The Socially Skilled Child Molester
About a month ago I posted about a book I just read, Identifying Child Molesters, by Carla van Dam, PhD (2001). Today I’m reporting on another of her books, The Socially Skilled Child Molester: Differentiating the Guilty from the Falsely Accused (2006). While there’s a lot of overlap in content between the two, the difference of five years does give each its own flavor.
A bit more historical context for Dr. van Dam’s work. In the 1990s, “stranger danger” was the big thing. However, most children who are harmed, both then and now, are targeted by someone they know. Dr. van Dam’s 2001 book detailed strategies used by these abusers.
In this second book, Dr. van Dam draws us composite of a few types of child molesters, based on thousands of interviews. Each composite profile is characterized by their particular approach to grooming the communities, parents, and children upon whom they prey.
- Businessman Bob is successful and charming. Even after being convicted of molesting his oldest daughter and going through “treatment,” he is welcomed back into the community and even manages to wrest custody of his three younger daughters from his ex-wife.
- Marvelous Moving Marvin, an enthusiastic young man, seems always available for baby-sitting, helping out at summer camps, winter camps, day care, you name it. When too many rumors about inappropriate behavior around the youth begin swirling, though, he moves on to another town and begins the process all over again.
- The Divine Dr. Dan is a diligent medical doctor, who misuses his expertise to make sure all the boys on his camping or fishing or baseball or skiing trips are healthy by taking their temperatures rectally and examining their penises.
- Cranky Coach Carl is not particularly socially skilled, but he makes up for that by being a winning coach. His peculiarities are masked by the league considering him “old school” and just a bit of a disciplinarian.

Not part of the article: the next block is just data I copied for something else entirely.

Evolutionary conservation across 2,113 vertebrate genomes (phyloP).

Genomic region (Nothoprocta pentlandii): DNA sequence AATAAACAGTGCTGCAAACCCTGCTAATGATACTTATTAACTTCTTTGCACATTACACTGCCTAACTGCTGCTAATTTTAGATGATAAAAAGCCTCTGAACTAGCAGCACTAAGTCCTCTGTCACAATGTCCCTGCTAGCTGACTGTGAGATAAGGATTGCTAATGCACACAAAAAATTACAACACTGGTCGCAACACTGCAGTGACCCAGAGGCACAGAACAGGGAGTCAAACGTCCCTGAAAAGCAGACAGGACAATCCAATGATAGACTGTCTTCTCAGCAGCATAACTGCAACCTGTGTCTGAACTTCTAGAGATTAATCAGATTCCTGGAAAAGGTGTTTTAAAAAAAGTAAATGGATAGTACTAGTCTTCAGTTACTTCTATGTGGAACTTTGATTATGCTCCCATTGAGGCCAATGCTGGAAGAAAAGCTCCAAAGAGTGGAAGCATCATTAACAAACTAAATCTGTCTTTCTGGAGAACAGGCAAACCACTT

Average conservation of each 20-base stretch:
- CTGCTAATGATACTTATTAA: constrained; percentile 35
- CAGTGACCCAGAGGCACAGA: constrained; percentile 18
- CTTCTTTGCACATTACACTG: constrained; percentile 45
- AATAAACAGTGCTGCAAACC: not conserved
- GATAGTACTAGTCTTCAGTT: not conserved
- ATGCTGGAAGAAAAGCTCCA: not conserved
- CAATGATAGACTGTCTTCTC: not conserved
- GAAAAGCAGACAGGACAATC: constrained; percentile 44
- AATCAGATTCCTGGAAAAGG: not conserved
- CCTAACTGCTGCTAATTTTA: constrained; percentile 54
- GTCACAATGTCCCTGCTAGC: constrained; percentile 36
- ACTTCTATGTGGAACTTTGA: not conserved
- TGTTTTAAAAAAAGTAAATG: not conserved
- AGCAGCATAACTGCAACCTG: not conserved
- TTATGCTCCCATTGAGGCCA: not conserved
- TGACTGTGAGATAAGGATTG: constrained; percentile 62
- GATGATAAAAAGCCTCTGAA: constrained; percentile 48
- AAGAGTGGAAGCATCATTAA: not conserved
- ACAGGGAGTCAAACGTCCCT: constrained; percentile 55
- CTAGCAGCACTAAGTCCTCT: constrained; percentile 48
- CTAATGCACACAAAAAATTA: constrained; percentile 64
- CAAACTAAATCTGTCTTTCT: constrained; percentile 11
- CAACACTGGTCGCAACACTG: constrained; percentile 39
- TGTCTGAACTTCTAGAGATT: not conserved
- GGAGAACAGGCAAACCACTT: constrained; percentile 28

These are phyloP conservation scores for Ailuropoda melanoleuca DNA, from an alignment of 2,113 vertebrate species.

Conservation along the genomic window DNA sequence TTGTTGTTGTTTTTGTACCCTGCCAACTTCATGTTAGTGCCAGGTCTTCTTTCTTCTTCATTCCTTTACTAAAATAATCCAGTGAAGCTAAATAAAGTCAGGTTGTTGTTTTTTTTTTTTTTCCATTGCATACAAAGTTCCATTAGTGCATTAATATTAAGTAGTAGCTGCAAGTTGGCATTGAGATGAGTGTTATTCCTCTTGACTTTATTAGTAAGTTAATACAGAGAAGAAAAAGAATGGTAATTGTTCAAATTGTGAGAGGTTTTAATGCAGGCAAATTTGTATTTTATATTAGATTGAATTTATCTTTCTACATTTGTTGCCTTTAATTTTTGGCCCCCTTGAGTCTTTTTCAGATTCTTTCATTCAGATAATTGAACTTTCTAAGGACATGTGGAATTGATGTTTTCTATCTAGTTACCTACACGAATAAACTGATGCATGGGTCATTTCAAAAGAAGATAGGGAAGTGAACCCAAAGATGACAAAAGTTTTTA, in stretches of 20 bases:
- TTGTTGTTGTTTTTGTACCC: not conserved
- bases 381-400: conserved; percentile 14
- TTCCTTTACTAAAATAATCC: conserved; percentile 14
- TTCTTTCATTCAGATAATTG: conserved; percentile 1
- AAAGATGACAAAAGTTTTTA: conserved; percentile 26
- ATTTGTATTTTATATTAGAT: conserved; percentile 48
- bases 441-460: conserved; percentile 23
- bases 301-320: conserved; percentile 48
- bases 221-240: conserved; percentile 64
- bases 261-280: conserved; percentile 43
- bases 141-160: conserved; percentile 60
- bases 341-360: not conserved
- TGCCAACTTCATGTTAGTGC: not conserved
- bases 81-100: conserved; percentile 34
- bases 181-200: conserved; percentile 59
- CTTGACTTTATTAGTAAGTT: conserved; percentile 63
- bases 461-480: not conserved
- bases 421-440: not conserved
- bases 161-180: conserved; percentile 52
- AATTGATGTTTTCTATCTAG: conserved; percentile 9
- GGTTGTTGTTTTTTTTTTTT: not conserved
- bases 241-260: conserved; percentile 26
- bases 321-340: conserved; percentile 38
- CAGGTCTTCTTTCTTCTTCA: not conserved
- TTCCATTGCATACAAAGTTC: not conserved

- Bottom-Feeder Buddy is likewise not particularly socially skilled, not to the same level as Bob, Marvin, or Dan. But then he sets his sights lower, going after struggling single moms (with daughters) who are SO happy to be dating a man who occasionally does laundry and makes a dinner. He, too, moves on to another town as the daughters age out of his interest.
In The Socially Skilled Child Molester, Dr. van Dam frames this abuse as a form of addiction. There are implications to thinking sexual abuse as paralleling substance abuse. The abusers have organized their whole lives around grooming families, setting up situations, and gaining access to children. Every relationship, career choice, or location move is based on access to molesting children. And, unless they get treatment, they will continue that behavior.
Can they successfully be treated? Two of these composite characters went through “treatment,” and learned how to better mask their tracks in the future.
Dr. van Dam refers many times to how others often enable abusers, citing the then-recent example of the Catholic Church moving abusive priests from parish to parish, without ever giving parishioners any warning. Maybe you remember that 20 years ago, in 2002, The Boston Globe published a series of articles exposing how bishops would move abusive priests, come to private deals with families that included clauses that barred victims and families from every discussing it, and the immense number of sealed court documents. In a nutshell, the idea was that each incident would be considered just a one-off, that any errant priest was a lone offender, and the real magnitude of the issue got buried. Until reporters at The Boston Globe ran their exposé.
The subtitle of this book is Differentiating the Guilty from the Falsely Accused. Dr. van Dam does bring that topic up a few times. Her thinking is that the guilty are the addicts who organize their lives around finding, grooming, and molesting targets. The innocent, on the other hand, do not. I’m not sure, though, that she focuses enough on that topic to make it a whole subtitle. Perhaps it’s what we’d now call a click-bait title. Because overall we are so afraid of embarrassing or ruining the reputation of a charming professional person who happens to offer very convenient services that we feel initially better off overlooking their “idiosyncrasies.” Unless it hits your family. As Dr. van Dam states in the Introduction, “[t]he consistency of the practices and strategies of the well-socialized Groomers being examined in this book are successful because of continued public ignorance.” To borrow a phrase from another famous public figure, as long as we willfully ignore another inconvenient truth, we will continue to allow these molesters to hide in plain sight.
Recognizing the ploys and manipulations of child molesters, as well as adult molesters, is an essential part of our curricula. Visit our website to find a class that fits your needs.